Slideshow 9 Bankers' Opinions of Apple Pay

  • October 24 2014, 1:34pm EDT

Apple Pay's launch coincided with the start of SourceMedia's PayThink conference in Phoenix, where executives from many banks and other financial companies provided their impressions of Apple's new mobile wallet. (Image: Bloomberg News)

Is Apple a Friend...?

USAA's Neff Hudson praised Apple for its strategy of "preserving the current system" and working with banks. This approach was "far different" from the strategies of other mobile wallet makers, he said.

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...Or a Foe?

Citizens Bank's Michael Battagliese wasn't so hot on the terms Apple sets for banks to participate. Signing up with Apple is "the most one-sided agreement I have ever seen," he said, cautioning that Apple could unilaterally change the terms at any time to get more out of banks.

Banks Must Do More

BBVA Compass' Jon Groch emphasized that banks must still have their own mobile wallet apps even if they participate in Apple Pay. BBVA plans to adapt its Android app, which provides transaction alerts and account management features, to provide an incentive to customers to choose its card for Apple Pay purchases.

A Difficult Choice

Wintrust Financial's Tom Ormseth is concerned that the costs of supporting Apple Pay may outweigh the benefits. "It could end up we will have to support it, but lose money on the marketing end," he said. Wintrust is considering whether to sign up with Apple, develop its own wallet or promote other payment technologies. (Image: iStock)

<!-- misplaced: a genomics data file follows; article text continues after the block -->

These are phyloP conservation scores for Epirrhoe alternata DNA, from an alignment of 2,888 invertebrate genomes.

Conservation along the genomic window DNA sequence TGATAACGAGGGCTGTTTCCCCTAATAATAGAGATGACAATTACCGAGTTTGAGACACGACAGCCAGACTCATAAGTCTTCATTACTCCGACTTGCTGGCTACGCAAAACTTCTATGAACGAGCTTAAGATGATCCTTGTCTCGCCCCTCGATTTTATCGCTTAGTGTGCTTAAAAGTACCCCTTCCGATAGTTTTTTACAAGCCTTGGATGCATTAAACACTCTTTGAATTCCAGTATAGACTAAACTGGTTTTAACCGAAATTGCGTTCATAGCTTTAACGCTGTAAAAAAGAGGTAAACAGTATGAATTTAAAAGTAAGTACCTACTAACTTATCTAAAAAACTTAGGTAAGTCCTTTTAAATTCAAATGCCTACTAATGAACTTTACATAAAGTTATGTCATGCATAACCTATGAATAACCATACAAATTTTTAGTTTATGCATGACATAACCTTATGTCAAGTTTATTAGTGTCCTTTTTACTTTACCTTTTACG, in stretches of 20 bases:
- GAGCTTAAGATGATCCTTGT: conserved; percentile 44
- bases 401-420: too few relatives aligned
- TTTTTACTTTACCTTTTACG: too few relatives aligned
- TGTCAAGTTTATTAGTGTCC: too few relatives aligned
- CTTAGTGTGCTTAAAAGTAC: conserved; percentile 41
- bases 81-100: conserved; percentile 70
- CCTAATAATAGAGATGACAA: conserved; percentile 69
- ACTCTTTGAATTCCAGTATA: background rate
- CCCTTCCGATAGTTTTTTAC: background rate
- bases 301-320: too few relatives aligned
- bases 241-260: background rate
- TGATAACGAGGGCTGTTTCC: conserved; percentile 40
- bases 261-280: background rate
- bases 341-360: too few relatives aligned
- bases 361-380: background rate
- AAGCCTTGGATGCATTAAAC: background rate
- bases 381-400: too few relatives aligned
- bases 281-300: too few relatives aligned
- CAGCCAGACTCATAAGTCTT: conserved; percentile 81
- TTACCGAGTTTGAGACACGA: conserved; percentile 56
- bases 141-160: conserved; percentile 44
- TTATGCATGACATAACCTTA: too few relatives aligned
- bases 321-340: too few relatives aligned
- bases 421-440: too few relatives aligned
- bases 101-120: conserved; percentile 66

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Merchant Motivator

U.S. Bank's Pamela Joseph praised Apple for doing something the banks could not. "We haven't had success [with NFC payments] because we haven't had the merchant community in lockstep," Joseph said. Apple's small merchant base "will grow quickly and rapidly," she said.

Learn from History

RBC's Linda Mantia suggested that bankers work together to respond to Apple Pay's plans for in-app payments. Otherwise, the banks risk repeating the mistakes they made with contactless cards, where they created a "competitive environment" that frustrated merchants and consumers.

Team Effort

Bank of America was thrust into the spotlight for early Apple Pay glitches, and quickly acknowledged the problem and refunded duplicate transactions. But it is every stakeholder's responsibility to make sure Apple's wallet works as advertised, according to the card network executives who spoke on the topic. (Image: iStock)

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Security Starting Point

MasterCard's Matt Barr plans to use Apple Pay as a launching point for a broader push around tokenization. The card network plans to "take this moment that Apple has created in security and take it across all of the other channels in operating systems and smart devices," including MasterCard's MasterPass digital wallet, he said.

Threat of Obsolescence

PNC's Matthew Miller warned that the banking industry might suffer the same fate as the music and book industries if it is not fast to adapt. "We've got Apple Pay ... [and] several other players getting into the game right now," he said. "[Banks] could go out of business right now if we don't dramatically change." (Image: iStock)